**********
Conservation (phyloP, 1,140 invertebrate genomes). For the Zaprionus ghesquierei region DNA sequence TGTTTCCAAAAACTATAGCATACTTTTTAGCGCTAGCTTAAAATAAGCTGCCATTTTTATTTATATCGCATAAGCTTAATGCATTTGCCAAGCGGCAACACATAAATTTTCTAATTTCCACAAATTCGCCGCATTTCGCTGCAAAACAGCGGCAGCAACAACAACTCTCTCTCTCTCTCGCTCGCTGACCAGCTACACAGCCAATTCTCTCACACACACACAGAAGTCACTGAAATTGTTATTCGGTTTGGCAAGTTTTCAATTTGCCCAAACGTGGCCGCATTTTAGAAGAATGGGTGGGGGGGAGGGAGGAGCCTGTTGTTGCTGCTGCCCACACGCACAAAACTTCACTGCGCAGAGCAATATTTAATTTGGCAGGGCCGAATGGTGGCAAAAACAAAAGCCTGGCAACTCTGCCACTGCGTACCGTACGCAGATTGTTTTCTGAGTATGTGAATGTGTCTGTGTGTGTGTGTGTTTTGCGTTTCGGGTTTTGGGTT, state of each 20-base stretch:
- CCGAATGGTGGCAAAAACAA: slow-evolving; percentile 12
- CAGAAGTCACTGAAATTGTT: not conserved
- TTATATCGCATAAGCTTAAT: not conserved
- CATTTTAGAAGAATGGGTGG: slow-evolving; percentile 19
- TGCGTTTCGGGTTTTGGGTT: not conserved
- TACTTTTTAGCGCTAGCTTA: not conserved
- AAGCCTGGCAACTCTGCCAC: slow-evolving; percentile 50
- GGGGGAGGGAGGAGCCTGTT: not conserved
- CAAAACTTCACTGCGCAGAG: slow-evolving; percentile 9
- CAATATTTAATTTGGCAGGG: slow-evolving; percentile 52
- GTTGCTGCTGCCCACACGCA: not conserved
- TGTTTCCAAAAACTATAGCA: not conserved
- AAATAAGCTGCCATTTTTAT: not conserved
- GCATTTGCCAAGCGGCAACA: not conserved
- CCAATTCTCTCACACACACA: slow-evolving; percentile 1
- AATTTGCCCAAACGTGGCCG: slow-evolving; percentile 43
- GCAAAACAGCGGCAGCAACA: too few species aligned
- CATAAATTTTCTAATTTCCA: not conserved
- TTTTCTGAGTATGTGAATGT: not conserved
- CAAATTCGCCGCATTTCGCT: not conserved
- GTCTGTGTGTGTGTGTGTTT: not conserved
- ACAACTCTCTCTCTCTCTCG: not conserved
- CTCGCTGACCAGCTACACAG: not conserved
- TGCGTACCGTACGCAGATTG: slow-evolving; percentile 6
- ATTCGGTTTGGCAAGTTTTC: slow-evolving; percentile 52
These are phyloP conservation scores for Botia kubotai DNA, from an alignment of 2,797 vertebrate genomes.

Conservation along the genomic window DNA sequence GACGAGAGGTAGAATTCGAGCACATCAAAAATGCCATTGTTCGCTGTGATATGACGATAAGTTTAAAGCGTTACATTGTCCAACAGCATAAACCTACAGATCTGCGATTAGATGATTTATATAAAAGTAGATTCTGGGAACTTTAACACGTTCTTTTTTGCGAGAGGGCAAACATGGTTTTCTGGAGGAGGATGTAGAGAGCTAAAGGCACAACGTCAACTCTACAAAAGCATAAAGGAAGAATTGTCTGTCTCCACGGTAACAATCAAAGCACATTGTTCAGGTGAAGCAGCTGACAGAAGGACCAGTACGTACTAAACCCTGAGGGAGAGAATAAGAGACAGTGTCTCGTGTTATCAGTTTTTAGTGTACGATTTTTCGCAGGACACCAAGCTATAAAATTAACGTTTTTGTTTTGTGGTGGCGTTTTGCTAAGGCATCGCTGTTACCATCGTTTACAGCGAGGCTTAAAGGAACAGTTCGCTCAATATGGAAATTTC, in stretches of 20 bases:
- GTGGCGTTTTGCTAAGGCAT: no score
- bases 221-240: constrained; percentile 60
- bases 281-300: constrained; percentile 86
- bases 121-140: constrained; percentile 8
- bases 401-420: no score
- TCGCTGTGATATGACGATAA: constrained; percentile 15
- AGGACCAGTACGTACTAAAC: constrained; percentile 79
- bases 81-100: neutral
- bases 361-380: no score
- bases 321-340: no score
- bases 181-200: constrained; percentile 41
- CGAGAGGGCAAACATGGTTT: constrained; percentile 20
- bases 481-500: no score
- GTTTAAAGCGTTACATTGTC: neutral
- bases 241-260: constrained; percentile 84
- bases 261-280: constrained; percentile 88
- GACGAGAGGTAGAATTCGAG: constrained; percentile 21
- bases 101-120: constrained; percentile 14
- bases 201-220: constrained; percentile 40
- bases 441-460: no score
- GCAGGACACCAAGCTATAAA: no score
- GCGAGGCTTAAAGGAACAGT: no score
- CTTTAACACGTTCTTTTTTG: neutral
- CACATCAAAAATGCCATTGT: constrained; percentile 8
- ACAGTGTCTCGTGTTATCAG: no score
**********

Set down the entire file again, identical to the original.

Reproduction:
Conservation (phyloP, 1,140 invertebrate genomes). For the Zaprionus ghesquierei region DNA sequence TGTTTCCAAAAACTATAGCATACTTTTTAGCGCTAGCTTAAAATAAGCTGCCATTTTTATTTATATCGCATAAGCTTAATGCATTTGCCAAGCGGCAACACATAAATTTTCTAATTTCCACAAATTCGCCGCATTTCGCTGCAAAACAGCGGCAGCAACAACAACTCTCTCTCTCTCTCGCTCGCTGACCAGCTACACAGCCAATTCTCTCACACACACACAGAAGTCACTGAAATTGTTATTCGGTTTGGCAAGTTTTCAATTTGCCCAAACGTGGCCGCATTTTAGAAGAATGGGTGGGGGGGAGGGAGGAGCCTGTTGTTGCTGCTGCCCACACGCACAAAACTTCACTGCGCAGAGCAATATTTAATTTGGCAGGGCCGAATGGTGGCAAAAACAAAAGCCTGGCAACTCTGCCACTGCGTACCGTACGCAGATTGTTTTCTGAGTATGTGAATGTGTCTGTGTGTGTGTGTGTTTTGCGTTTCGGGTTTTGGGTT, state of each 20-base stretch:
- CCGAATGGTGGCAAAAACAA: slow-evolving; percentile 12
- CAGAAGTCACTGAAATTGTT: not conserved
- TTATATCGCATAAGCTTAAT: not conserved
- CATTTTAGAAGAATGGGTGG: slow-evolving; percentile 19
- TGCGTTTCGGGTTTTGGGTT: not conserved
- TACTTTTTAGCGCTAGCTTA: not conserved
- AAGCCTGGCAACTCTGCCAC: slow-evolving; percentile 50
- GGGGGAGGGAGGAGCCTGTT: not conserved
- CAAAACTTCACTGCGCAGAG: slow-evolving; percentile 9
- CAATATTTAATTTGGCAGGG: slow-evolving; percentile 52
- GTTGCTGCTGCCCACACGCA: not conserved
- TGTTTCCAAAAACTATAGCA: not conserved
- AAATAAGCTGCCATTTTTAT: not conserved
- GCATTTGCCAAGCGGCAACA: not conserved
- CCAATTCTCTCACACACACA: slow-evolving; percentile 1
- AATTTGCCCAAACGTGGCCG: slow-evolving; percentile 43
- GCAAAACAGCGGCAGCAACA: too few species aligned
- CATAAATTTTCTAATTTCCA: not conserved
- TTTTCTGAGTATGTGAATGT: not conserved
- CAAATTCGCCGCATTTCGCT: not conserved
- GTCTGTGTGTGTGTGTGTTT: not conserved
- ACAACTCTCTCTCTCTCTCG: not conserved
- CTCGCTGACCAGCTACACAG: not conserved
- TGCGTACCGTACGCAGATTG: slow-evolving; percentile 6
- ATTCGGTTTGGCAAGTTTTC: slow-evolving; percentile 52
These are phyloP conservation scores for Botia kubotai DNA, from an alignment of 2,797 vertebrate genomes.

Conservation along the genomic window DNA sequence GACGAGAGGTAGAATTCGAGCACATCAAAAATGCCATTGTTCGCTGTGATATGACGATAAGTTTAAAGCGTTACATTGTCCAACAGCATAAACCTACAGATCTGCGATTAGATGATTTATATAAAAGTAGATTCTGGGAACTTTAACACGTTCTTTTTTGCGAGAGGGCAAACATGGTTTTCTGGAGGAGGATGTAGAGAGCTAAAGGCACAACGTCAACTCTACAAAAGCATAAAGGAAGAATTGTCTGTCTCCACGGTAACAATCAAAGCACATTGTTCAGGTGAAGCAGCTGACAGAAGGACCAGTACGTACTAAACCCTGAGGGAGAGAATAAGAGACAGTGTCTCGTGTTATCAGTTTTTAGTGTACGATTTTTCGCAGGACACCAAGCTATAAAATTAACGTTTTTGTTTTGTGGTGGCGTTTTGCTAAGGCATCGCTGTTACCATCGTTTACAGCGAGGCTTAAAGGAACAGTTCGCTCAATATGGAAATTTC, in stretches of 20 bases:
- GTGGCGTTTTGCTAAGGCAT: no score
- bases 221-240: constrained; percentile 60
- bases 281-300: constrained; percentile 86
- bases 121-140: constrained; percentile 8
- bases 401-420: no score
- TCGCTGTGATATGACGATAA: constrained; percentile 15
- AGGACCAGTACGTACTAAAC: constrained; percentile 79
- bases 81-100: neutral
- bases 361-380: no score
- bases 321-340: no score
- bases 181-200: constrained; percentile 41
- CGAGAGGGCAAACATGGTTT: constrained; percentile 20
- bases 481-500: no score
- GTTTAAAGCGTTACATTGTC: neutral
- bases 241-260: constrained; percentile 84
- bases 261-280: constrained; percentile 88
- GACGAGAGGTAGAATTCGAG: constrained; percentile 21
- bases 101-120: constrained; percentile 14
- bases 201-220: constrained; percentile 40
- bases 441-460: no score
- GCAGGACACCAAGCTATAAA: no score
- GCGAGGCTTAAAGGAACAGT: no score
- CTTTAACACGTTCTTTTTTG: neutral
- CACATCAAAAATGCCATTGT: constrained; percentile 8
- ACAGTGTCTCGTGTTATCAG: no score